Recently, there has been a rapid increase in research to apply artificial intelligence (AI) to meteorology. One way is to identify image patterns by deep learning. “Until about a year ago, I’ve been trying to have AI do things in place of humans, but now we’re beginning to explore the possibility for AI to do things that humans cannot,” said Daisuke Matsuoka of Japan Agency for Marine-Earth Science and Technology (JAMSTEC), an expert on information processing in this field. Matsuoka’s team recently published a paper on AI spotting precursors or very early stages of tropical cyclones.
So far, tools used in the study of weather, like global warming and typhoons, are mainly based on physics, particularly dynamics. When a force is applied to an object, how would the object change its speed and in which direction? Such changes are analyzed and organized in the form of equations. Because the center of the typhoon is low in pressure, air from the outside would gush inwards. Then, what would happen to the atmosphere? There are many types of mathematical formulas used to predict typhoons, but they are very complex. However, they are based on a causal relationship; when there is a specific cause, a certain phenomenon would occur as a result. This is exactly the concept of dynamics.
Now, pattern-recognition through AI is being introduced. Deep learning is not based on causal relationships.
Small children love vehicles. In time, they will be able to distinguish between trains and automobiles as they get used to seeing them. An adult does not have to teach the difference between the two: “A train runs on two rails and gets electricity from the overhead wire while a car can drive on roads without rails and has four black tires.” Lengthy explanations are unnecessary. Such a process to naturally digest differences is called learning. Even if you do not know what caused the child to distinguish between a train and a car, the child will eventually be able to do so. Deep learning is to have the computer imitate such functions of the human brain. It is completely different from “physics” where one is driven to pursue the ultimate cause.
Traditional meteorology and deep learning do not exactly go hand in hand. But in real-life typhoon forecasts, they already coexist. Offshore typhoons which cannot be spotted precisely by observation equipment are determined by the human eye based on cloud shape images captured by meteorological satellites.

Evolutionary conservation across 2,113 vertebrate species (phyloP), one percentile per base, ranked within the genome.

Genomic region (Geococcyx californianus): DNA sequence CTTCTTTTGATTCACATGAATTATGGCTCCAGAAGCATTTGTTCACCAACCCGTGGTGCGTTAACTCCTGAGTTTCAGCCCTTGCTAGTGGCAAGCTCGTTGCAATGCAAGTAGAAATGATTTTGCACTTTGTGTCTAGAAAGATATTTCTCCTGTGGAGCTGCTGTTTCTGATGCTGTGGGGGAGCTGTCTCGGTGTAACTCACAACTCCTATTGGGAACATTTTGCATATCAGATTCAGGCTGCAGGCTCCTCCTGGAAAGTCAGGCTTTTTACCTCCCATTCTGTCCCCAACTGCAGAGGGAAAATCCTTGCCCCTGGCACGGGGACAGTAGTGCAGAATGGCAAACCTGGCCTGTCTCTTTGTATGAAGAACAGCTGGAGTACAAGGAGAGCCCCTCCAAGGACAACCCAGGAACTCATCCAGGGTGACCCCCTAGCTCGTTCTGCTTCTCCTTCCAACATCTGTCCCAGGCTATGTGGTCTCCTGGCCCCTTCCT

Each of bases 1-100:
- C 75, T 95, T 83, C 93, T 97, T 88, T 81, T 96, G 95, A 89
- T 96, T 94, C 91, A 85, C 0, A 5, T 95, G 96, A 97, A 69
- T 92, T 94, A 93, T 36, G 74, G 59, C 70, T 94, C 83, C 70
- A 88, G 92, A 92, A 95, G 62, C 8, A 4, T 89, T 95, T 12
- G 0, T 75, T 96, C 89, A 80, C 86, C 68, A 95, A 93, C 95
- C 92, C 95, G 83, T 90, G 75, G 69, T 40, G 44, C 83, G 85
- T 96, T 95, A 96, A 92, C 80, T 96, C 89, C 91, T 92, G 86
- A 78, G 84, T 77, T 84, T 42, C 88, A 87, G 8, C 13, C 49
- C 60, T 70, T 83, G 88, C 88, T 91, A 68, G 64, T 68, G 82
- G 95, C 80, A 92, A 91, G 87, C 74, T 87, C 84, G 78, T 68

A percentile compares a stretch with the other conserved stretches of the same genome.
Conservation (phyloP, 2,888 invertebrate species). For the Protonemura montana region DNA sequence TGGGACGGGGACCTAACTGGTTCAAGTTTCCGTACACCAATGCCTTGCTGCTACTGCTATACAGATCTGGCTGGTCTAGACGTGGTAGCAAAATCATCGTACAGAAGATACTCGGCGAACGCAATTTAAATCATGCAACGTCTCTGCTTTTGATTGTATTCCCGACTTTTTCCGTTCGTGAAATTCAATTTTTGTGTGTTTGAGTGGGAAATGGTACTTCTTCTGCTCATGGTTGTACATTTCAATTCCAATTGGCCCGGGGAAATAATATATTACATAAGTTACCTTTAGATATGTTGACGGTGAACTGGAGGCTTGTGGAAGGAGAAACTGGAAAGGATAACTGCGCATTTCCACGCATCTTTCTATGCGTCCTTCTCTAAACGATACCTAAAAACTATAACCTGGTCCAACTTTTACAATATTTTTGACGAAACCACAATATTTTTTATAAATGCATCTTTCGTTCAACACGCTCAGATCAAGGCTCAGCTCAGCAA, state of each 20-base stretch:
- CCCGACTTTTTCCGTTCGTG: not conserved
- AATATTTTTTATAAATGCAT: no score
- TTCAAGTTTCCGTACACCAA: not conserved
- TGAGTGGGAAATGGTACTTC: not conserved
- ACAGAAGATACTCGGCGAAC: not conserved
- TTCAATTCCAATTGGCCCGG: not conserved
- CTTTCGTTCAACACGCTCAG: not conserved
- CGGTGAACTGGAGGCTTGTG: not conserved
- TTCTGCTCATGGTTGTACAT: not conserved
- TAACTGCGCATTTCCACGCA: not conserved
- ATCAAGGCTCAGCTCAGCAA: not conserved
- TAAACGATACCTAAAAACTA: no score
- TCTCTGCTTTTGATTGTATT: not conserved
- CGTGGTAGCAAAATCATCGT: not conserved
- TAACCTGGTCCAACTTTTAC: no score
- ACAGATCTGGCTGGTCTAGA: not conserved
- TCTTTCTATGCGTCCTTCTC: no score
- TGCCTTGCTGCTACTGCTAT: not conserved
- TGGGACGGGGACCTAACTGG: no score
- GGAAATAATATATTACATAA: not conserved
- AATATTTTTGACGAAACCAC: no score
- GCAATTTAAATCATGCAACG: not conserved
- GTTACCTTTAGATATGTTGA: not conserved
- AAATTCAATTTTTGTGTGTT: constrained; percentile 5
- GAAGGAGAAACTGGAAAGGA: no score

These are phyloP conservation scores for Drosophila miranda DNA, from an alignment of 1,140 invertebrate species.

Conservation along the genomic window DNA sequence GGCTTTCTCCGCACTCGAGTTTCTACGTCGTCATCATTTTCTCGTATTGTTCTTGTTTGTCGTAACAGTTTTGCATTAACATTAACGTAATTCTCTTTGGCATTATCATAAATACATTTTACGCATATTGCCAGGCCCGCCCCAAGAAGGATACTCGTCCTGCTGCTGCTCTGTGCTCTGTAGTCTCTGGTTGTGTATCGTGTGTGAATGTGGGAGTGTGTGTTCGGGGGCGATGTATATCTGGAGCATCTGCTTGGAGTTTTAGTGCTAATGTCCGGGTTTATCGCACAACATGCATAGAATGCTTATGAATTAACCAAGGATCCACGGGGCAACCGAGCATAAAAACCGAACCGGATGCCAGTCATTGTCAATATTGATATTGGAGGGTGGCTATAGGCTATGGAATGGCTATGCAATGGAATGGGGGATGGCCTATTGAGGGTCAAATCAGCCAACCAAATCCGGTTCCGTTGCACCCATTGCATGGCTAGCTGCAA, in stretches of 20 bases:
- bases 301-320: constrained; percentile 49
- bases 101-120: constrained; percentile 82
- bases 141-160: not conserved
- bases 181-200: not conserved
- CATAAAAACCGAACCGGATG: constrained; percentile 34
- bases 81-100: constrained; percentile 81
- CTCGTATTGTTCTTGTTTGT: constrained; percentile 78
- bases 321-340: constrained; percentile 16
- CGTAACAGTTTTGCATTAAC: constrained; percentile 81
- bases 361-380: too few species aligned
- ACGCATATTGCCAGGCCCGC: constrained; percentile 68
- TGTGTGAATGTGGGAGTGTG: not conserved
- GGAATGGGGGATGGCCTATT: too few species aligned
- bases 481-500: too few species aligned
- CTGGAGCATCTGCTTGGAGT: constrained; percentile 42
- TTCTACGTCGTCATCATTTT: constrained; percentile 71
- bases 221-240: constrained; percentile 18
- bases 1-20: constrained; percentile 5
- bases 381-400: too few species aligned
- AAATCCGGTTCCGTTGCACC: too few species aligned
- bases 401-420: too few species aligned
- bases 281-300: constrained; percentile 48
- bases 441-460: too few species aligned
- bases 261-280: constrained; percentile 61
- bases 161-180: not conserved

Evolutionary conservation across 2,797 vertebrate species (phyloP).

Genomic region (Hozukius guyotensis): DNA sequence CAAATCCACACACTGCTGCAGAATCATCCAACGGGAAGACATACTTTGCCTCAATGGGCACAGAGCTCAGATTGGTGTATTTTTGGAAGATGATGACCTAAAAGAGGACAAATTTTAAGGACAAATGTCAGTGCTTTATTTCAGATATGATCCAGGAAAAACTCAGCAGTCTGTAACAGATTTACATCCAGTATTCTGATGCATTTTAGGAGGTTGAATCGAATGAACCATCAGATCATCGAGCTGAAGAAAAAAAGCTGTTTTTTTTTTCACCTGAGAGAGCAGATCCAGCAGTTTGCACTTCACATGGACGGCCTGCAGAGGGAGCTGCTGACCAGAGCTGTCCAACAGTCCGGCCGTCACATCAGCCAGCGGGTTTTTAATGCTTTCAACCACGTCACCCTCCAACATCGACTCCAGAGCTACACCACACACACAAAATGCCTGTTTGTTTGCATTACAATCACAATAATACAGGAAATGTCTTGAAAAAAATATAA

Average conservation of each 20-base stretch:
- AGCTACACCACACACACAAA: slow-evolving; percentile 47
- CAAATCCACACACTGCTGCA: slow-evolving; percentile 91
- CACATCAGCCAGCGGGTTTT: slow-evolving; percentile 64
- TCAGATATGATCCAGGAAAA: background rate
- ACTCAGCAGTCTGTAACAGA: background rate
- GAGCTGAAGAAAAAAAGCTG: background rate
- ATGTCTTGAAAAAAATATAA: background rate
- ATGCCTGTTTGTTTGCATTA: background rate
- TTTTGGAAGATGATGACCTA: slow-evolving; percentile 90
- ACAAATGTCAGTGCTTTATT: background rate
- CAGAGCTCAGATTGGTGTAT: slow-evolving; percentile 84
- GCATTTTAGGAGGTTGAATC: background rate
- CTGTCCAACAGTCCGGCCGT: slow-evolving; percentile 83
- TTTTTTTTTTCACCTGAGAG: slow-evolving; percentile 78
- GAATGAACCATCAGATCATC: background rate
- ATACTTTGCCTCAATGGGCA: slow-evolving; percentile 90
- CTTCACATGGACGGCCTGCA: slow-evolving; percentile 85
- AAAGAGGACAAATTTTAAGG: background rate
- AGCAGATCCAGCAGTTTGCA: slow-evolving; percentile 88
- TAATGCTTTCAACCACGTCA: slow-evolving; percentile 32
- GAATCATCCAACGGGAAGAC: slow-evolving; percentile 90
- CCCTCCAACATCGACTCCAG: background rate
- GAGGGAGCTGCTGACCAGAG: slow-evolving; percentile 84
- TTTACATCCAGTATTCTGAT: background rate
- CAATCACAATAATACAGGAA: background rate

This so-called “Dvorak method” (developed in 1974 by the American meteorologist Vernon Dvorak) is a pattern-recognition technique created through human learning. “If we let AI do such recognition, we might be able to find precursors or small signs of tropical cyclones,” thought Matsuoka’s team.
For machine learning, Matsuoka and his colleagues used computer-simulated global weather condition data worth 20 years. This data includes reproduced tropical cyclone clouds. From this sea of data, the team prepared 50,000 images of cyclone precursors and growing cyclones. There were also 1 million images of clouds which did not turn into cyclones. From the 1 million non-cyclone images, 10 sets of 50,000 images were each combined with the very first batch of 50,000 cyclone-cloud images. In other words, 10 sets of images, each including 50,000 sheets of tropical cyclone images and 50,000 non-cyclone images were put together. The same cyclone-images (50,000 sheets) were used in all 10 sets.
Using the 10 sets of data, the team created 10 types of “tropical cyclone classifiers” by using AI. Each classifier read 100,000 cloud images to learn whether an image constituted a tropical cyclone or not. By viewing completely new cloud images later, the classifier must determine whether they resemble a tropical cyclone or not. Because each classifier went through learning under different data, their ability to recognize tropical cyclones varied. The final decision was made through comprehensive evaluation as if 10 people had made judgements after looking at a specific cloud image.
Consequently, when 10 classifiers recognized a tropical cyclone or its early stage, 8 real cyclones out of 9 were detected correctly. That is a recognition rate of about 90 percent. An early sign which later developed into a tropical cyclone in 3.5 days was distinguished correctly. The rate for incorrect recognition was about 10 percent.
From observation, the team found out that better recognition is possible in oceanic areas where cyclones are more frequent and long-lasting. The Northwest Pacific during summer to autumn brought better results.
According to Matsuoka, AI’s cyclone recognition rate is higher than human judgement. However, the study used simulated data which include supportive information besides cloud images. From this aspect, the AI classifier had some advantages compared to recognition through real satellite images only. This study showed that AI could be used to detect tropical cyclones. Matsuoka and his team are also considering methods on how to achieve precise recognition based on real observation data.